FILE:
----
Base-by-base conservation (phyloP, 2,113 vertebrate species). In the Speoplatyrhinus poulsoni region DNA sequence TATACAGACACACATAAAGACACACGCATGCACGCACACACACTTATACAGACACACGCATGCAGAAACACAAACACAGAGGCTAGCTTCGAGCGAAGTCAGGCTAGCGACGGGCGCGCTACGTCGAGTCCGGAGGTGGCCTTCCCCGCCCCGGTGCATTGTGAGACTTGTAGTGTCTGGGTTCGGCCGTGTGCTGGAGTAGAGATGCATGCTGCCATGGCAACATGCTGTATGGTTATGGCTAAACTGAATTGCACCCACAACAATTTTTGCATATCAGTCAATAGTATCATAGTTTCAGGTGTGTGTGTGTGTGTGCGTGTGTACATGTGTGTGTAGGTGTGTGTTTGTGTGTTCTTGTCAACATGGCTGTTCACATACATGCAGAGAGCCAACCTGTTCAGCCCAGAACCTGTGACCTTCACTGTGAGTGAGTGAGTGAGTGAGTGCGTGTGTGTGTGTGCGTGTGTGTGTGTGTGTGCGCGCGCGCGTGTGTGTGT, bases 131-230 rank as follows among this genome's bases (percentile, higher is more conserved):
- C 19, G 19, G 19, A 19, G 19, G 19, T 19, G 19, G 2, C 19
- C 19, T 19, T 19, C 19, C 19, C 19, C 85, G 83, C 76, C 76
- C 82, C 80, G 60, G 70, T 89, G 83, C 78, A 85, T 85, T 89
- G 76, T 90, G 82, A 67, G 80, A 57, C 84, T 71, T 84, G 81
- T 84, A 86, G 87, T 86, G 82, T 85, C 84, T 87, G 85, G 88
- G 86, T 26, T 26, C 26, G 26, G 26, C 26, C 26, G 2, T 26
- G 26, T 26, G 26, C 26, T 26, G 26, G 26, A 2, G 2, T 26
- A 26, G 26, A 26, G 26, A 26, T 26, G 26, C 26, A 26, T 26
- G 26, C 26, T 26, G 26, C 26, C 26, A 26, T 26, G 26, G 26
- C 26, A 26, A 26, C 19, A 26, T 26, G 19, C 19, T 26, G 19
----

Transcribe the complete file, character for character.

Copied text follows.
Base-by-base conservation (phyloP, 2,113 vertebrate species). In the Speoplatyrhinus poulsoni region DNA sequence TATACAGACACACATAAAGACACACGCATGCACGCACACACACTTATACAGACACACGCATGCAGAAACACAAACACAGAGGCTAGCTTCGAGCGAAGTCAGGCTAGCGACGGGCGCGCTACGTCGAGTCCGGAGGTGGCCTTCCCCGCCCCGGTGCATTGTGAGACTTGTAGTGTCTGGGTTCGGCCGTGTGCTGGAGTAGAGATGCATGCTGCCATGGCAACATGCTGTATGGTTATGGCTAAACTGAATTGCACCCACAACAATTTTTGCATATCAGTCAATAGTATCATAGTTTCAGGTGTGTGTGTGTGTGTGCGTGTGTACATGTGTGTGTAGGTGTGTGTTTGTGTGTTCTTGTCAACATGGCTGTTCACATACATGCAGAGAGCCAACCTGTTCAGCCCAGAACCTGTGACCTTCACTGTGAGTGAGTGAGTGAGTGAGTGCGTGTGTGTGTGTGCGTGTGTGTGTGTGTGTGCGCGCGCGCGTGTGTGTGT, bases 131-230 rank as follows among this genome's bases (percentile, higher is more conserved):
- C 19, G 19, G 19, A 19, G 19, G 19, T 19, G 19, G 2, C 19
- C 19, T 19, T 19, C 19, C 19, C 19, C 85, G 83, C 76, C 76
- C 82, C 80, G 60, G 70, T 89, G 83, C 78, A 85, T 85, T 89
- G 76, T 90, G 82, A 67, G 80, A 57, C 84, T 71, T 84, G 81
- T 84, A 86, G 87, T 86, G 82, T 85, C 84, T 87, G 85, G 88
- G 86, T 26, T 26, C 26, G 26, G 26, C 26, C 26, G 2, T 26
- G 26, T 26, G 26, C 26, T 26, G 26, G 26, A 2, G 2, T 26
- A 26, G 26, A 26, G 26, A 26, T 26, G 26, C 26, A 26, T 26
- G 26, C 26, T 26, G 26, C 26, C 26, A 26, T 26, G 26, G 26
- C 26, A 26, A 26, C 19, A 26, T 26, G 19, C 19, T 26, G 19